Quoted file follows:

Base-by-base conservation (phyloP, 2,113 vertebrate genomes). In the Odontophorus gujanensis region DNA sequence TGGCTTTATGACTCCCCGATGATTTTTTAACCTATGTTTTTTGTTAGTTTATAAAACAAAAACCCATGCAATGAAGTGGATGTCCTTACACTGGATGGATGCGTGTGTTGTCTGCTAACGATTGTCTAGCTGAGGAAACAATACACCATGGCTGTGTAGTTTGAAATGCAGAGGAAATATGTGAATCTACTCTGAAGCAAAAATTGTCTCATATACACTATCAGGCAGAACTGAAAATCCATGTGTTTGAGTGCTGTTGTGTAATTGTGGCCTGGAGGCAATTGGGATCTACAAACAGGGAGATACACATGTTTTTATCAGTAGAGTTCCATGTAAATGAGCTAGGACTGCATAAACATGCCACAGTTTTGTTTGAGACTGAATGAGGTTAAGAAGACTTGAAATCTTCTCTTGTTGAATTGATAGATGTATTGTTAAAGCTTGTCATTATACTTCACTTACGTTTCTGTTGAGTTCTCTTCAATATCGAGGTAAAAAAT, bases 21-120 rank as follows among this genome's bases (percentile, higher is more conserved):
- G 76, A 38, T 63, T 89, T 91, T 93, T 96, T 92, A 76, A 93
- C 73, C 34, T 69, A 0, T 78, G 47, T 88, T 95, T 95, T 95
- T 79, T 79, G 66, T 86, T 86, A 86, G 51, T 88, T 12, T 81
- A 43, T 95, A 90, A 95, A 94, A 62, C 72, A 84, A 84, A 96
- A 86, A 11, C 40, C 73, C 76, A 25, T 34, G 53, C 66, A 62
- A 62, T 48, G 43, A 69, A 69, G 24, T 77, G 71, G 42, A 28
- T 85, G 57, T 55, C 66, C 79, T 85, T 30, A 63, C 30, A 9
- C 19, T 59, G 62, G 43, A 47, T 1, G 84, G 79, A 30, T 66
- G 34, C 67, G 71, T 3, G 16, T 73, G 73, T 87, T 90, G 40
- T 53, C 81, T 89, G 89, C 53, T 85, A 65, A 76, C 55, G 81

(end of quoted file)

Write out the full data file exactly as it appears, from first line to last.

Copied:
Base-by-base conservation (phyloP, 2,113 vertebrate genomes). In the Odontophorus gujanensis region DNA sequence TGGCTTTATGACTCCCCGATGATTTTTTAACCTATGTTTTTTGTTAGTTTATAAAACAAAAACCCATGCAATGAAGTGGATGTCCTTACACTGGATGGATGCGTGTGTTGTCTGCTAACGATTGTCTAGCTGAGGAAACAATACACCATGGCTGTGTAGTTTGAAATGCAGAGGAAATATGTGAATCTACTCTGAAGCAAAAATTGTCTCATATACACTATCAGGCAGAACTGAAAATCCATGTGTTTGAGTGCTGTTGTGTAATTGTGGCCTGGAGGCAATTGGGATCTACAAACAGGGAGATACACATGTTTTTATCAGTAGAGTTCCATGTAAATGAGCTAGGACTGCATAAACATGCCACAGTTTTGTTTGAGACTGAATGAGGTTAAGAAGACTTGAAATCTTCTCTTGTTGAATTGATAGATGTATTGTTAAAGCTTGTCATTATACTTCACTTACGTTTCTGTTGAGTTCTCTTCAATATCGAGGTAAAAAAT, bases 21-120 rank as follows among this genome's bases (percentile, higher is more conserved):
- G 76, A 38, T 63, T 89, T 91, T 93, T 96, T 92, A 76, A 93
- C 73, C 34, T 69, A 0, T 78, G 47, T 88, T 95, T 95, T 95
- T 79, T 79, G 66, T 86, T 86, A 86, G 51, T 88, T 12, T 81
- A 43, T 95, A 90, A 95, A 94, A 62, C 72, A 84, A 84, A 96
- A 86, A 11, C 40, C 73, C 76, A 25, T 34, G 53, C 66, A 62
- A 62, T 48, G 43, A 69, A 69, G 24, T 77, G 71, G 42, A 28
- T 85, G 57, T 55, C 66, C 79, T 85, T 30, A 63, C 30, A 9
- C 19, T 59, G 62, G 43, A 47, T 1, G 84, G 79, A 30, T 66
- G 34, C 67, G 71, T 3, G 16, T 73, G 73, T 87, T 90, G 40
- T 53, C 81, T 89, G 89, C 53, T 85, A 65, A 76, C 55, G 81